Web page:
Skip to comments.Crude Oil Prices Surge to New High
Posted on 10/25/2004 4:51:48 AM PDT by traumer
Crude Oil Prices Surge to New High on Supply Concerns, Labor Unrest in Norway and China Demand
LONDON (AP) -- Crude oil prices surged to a new high Monday on supply concerns ahead of the winter, a possible petroleum-industry strike in Norway and data showing that China's big demand for oil is likely to increase.
Crude futures for December delivery hit a high of $55.67 Monday morning in European hours electronic trading on the New York Mercantile Exchange, up 50 cents from its record close Friday when the U.S. Energy Department reported a fifth straight drop in heating oil stocks. It was also an intraday record.
By late morning in Europe, prices had eased slightly to $55.36.
In early trading on London's International Petroleum Exchange, the price of December Brent crude futures also hit an intraday record, reaching $51.70. That was 48 cents above Friday's record close.
November heating oil hit a record high of $1.6030 per gallon Friday. It was $1.6005 late Monday morning in Europe.
New on the watch-list of supply worries was an announcement by the Norwegian Shipowners Association of a lockout affecting workers on nearly 100 offshore service vessels and shuttle tankers on the Norwegian continental shelf. The strike is set to take effect Nov. 8.
Kevin Norrish, oil analyst at Barclays Capital in London, said that if the strike were to cut off all of Norway's exports, the result would be "pretty serious." "If it does go ahead, we are into $60 territory without a shadow of a doubt," he said. "The market's going to be very, very nervous about it indeed."
Norway produces at least 3 million barrels of crude daily and is a crucial supplier of natural gas and distillate fuel.
Fears of a cold Northern Hemisphere winter have further stoked the price of crude and heating oil, with dwindling stocks also being reported in Western Europe and Japan.
Demand for jet fuel -- kerosene and additives -- also typically rises during the Christmas season because of extra flights, adding even more pressure.
Analysts and traders said they also were on the lookout for increasing demand from China, which released third-quarter economic growth figures Friday showing gross domestic product climbing 9.1 percent on year and 9.5 percent for the first 3 quarters of 2004.
"China, that's the bullish factor, but immediately there is concern over the lockout in Norway adding to the Chinese (economic) reports. There doesn't seem to be any end to price rises," said Esa Ramasamy, oil editorial manager for energy reporting agency Platts.
China is the world's second largest consumer of crude after the United States, and consumes more than 6 million barrels per day, the Paris-based International Energy Agency said in its latest report. There are no signs that demand from Beijing will decrease in 2005, the agency said.
While crude futures prices are more than 80 percent higher than a year ago, they still need to reach $80 per barrel in order to surpass the all-time peak -- in inflation-adjusted terms -- set in February 1981.
Crude has risen more than $10 in the past month alone, primarily on concerns over production in the Gulf of Mexico where over 23 million barrels remain shut in since Hurricane Ivan hit mid-September.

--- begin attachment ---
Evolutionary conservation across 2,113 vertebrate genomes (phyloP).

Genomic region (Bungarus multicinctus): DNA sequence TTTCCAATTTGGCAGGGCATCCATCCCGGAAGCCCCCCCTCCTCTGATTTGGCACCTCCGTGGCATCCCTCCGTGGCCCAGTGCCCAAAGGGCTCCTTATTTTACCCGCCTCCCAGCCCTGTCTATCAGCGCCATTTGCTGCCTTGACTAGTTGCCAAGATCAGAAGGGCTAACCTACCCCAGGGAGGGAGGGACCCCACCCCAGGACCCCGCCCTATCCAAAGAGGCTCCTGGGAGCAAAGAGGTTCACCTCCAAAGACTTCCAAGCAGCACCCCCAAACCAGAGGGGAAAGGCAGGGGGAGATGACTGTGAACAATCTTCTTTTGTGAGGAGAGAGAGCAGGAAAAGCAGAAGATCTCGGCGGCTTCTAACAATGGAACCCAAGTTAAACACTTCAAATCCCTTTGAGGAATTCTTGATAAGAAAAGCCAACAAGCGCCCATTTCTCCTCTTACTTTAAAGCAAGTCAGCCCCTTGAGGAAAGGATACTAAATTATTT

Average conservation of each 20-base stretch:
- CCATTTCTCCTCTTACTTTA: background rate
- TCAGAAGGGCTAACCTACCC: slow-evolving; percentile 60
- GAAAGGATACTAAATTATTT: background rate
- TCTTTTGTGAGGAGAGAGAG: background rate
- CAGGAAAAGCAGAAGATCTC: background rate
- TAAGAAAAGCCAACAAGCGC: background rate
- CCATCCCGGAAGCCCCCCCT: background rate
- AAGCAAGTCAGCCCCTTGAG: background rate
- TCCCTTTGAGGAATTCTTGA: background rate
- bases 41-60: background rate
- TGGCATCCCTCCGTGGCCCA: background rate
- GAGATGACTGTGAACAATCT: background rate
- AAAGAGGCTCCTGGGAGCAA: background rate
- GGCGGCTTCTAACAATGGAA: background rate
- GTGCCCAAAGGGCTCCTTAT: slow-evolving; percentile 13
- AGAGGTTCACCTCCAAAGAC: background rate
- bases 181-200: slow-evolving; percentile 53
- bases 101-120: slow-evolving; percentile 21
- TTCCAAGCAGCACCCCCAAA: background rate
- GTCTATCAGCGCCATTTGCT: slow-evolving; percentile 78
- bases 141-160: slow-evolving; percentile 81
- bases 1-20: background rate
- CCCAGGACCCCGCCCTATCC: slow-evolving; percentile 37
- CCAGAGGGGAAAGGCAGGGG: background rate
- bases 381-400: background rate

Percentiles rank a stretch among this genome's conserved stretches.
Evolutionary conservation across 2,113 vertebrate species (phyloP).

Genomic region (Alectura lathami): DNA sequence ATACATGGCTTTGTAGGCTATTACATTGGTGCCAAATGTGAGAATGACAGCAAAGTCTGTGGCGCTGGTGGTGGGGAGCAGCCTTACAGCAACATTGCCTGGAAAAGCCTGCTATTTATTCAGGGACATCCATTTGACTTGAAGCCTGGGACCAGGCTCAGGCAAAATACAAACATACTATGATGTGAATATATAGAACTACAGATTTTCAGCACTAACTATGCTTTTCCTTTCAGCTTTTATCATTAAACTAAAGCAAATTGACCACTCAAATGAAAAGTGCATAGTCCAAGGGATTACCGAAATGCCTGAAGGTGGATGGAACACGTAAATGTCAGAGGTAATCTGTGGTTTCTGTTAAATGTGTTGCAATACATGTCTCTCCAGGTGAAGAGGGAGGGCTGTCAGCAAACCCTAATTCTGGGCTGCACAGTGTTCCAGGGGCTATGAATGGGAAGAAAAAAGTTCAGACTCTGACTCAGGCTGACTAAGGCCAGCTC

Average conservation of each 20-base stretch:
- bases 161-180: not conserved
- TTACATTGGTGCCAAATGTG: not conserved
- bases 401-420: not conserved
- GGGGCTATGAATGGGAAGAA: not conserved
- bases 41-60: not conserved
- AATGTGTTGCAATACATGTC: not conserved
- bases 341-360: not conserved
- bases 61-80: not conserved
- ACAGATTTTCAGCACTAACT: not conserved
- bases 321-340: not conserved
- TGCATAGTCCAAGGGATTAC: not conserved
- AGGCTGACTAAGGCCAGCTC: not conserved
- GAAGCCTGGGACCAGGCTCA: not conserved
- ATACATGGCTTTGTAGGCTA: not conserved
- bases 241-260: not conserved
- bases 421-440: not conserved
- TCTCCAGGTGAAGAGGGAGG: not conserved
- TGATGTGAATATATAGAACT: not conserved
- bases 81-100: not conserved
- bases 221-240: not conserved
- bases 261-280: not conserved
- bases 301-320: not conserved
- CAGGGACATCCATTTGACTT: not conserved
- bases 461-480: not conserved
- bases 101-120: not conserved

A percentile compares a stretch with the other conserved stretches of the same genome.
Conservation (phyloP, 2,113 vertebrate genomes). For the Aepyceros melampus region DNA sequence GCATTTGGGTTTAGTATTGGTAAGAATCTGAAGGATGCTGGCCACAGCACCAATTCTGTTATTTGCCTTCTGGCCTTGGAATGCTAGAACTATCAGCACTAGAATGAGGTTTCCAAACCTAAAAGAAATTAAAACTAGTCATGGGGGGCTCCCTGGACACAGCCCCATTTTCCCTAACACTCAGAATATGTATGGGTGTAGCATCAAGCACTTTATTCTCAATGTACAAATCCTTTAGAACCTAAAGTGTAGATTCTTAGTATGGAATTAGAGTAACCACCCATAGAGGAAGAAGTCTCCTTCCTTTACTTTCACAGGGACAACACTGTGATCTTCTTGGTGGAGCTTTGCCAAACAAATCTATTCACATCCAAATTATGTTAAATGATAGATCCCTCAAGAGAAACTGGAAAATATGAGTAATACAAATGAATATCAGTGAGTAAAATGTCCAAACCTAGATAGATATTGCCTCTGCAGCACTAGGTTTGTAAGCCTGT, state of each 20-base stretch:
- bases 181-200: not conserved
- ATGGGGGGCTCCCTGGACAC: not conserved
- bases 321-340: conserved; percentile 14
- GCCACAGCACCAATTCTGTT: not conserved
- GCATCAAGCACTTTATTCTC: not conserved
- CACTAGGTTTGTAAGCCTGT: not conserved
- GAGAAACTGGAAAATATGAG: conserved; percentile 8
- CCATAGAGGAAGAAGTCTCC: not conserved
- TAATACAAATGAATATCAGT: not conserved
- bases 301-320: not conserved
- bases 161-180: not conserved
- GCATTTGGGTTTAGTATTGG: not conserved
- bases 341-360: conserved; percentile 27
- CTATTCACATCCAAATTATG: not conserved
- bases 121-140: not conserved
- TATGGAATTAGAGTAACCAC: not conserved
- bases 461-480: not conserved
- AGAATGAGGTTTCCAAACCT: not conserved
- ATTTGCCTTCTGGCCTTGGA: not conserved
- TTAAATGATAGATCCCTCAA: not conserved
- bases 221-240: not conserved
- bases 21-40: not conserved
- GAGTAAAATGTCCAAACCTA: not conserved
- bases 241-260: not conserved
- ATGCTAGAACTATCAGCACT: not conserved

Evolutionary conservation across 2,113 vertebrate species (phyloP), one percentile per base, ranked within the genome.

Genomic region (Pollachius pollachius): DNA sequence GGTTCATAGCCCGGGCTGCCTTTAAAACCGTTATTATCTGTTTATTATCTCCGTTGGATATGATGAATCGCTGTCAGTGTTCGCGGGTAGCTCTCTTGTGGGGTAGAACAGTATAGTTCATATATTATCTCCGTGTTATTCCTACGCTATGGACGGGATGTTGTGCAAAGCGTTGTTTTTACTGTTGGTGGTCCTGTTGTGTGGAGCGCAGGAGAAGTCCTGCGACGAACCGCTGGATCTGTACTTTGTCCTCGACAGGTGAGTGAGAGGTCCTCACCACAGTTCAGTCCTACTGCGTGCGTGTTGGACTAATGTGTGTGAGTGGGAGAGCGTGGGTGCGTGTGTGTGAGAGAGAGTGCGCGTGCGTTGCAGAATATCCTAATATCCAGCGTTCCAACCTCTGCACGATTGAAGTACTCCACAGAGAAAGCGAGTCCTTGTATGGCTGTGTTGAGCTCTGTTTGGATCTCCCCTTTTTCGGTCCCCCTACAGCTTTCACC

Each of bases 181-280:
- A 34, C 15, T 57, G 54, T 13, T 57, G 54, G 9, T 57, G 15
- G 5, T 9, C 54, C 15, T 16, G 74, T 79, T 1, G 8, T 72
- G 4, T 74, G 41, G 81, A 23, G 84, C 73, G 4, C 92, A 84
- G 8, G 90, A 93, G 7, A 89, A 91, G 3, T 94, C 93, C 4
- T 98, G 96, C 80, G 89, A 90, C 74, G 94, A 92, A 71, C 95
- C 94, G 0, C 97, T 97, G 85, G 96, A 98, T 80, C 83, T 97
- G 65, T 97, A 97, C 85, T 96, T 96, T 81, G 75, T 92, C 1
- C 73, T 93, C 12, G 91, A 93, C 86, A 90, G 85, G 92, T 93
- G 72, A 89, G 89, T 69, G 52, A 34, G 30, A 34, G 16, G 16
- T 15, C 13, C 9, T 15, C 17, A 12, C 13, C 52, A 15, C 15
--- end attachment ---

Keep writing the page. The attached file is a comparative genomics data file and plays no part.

Winter woes are taking place against the backdrop of disruptions in production and turmoil in key producers such as Iraq, Venezuela, Nigeria and Russia.
Iraqi officials said there have been 250 guerrilla attacks on pipelines and other oil infrastructure, squandering between $7 billion and $12 billion in potential export revenue.
"What Iraq needed to do was rehabilitate the industry, but the focus has been on repairing the damage from sabotage," said Walid Khadduri, an Iraqi who edits Middle East Economic Survey, an oil journal based in Nicosia, Cyprus.
Iraq's Oil Minister Thamer Al-Ghadhban estimated emergency repairs and lost revenue had cost the country $7 billion since exports resumed after the invasion.
Prepare for Dems Oct Suprise #2.. a 300-400 manipulated point crash in the markets on Thursday or Friday.
Eventually, the price of oil will exceed the price of bottled water. :~)
I don't know about you, but I use a lot more gasoline than I do bottled water.
Doesn't this fly in the face of the liberal attack dogs claiming that not only was the Iraq War about oil, but that BUsh has such close friends in the Oil business...
After all - a President running for re-election would LOVE to be able to claim LOWER oil/gasoline prices going into the election - yet we are seeing record high oil prices and approaching record Gasoline prices... If BUSH had ANY ability to control such prices, wouldn't he?
Milk's still the most expensive here in Penna; $3.57/gal.
No kidding. My engine just sputters and coughs when I use Evian or Perrier...
Dittos--not only Soros, but China and the other anti-Bush countries are hoarding oil and selling off stocks.
I think you're right, T. It'll start dropping Nov 3-4.
I hope you are right - but I think you are WAY over optimistic. I would be surprised if oil prices go below $40 in the next 6 months (if ever again). You see, even with record prices - the demand isn't declining - thus spelling HUGE profits for those still pumping/drilling. Until Russia get's it's business straight, The South American idiotic political mess is calmed, and Iraq get's back up to speed, we can expect high oil prices - and that's assuming no other big events mess up production.
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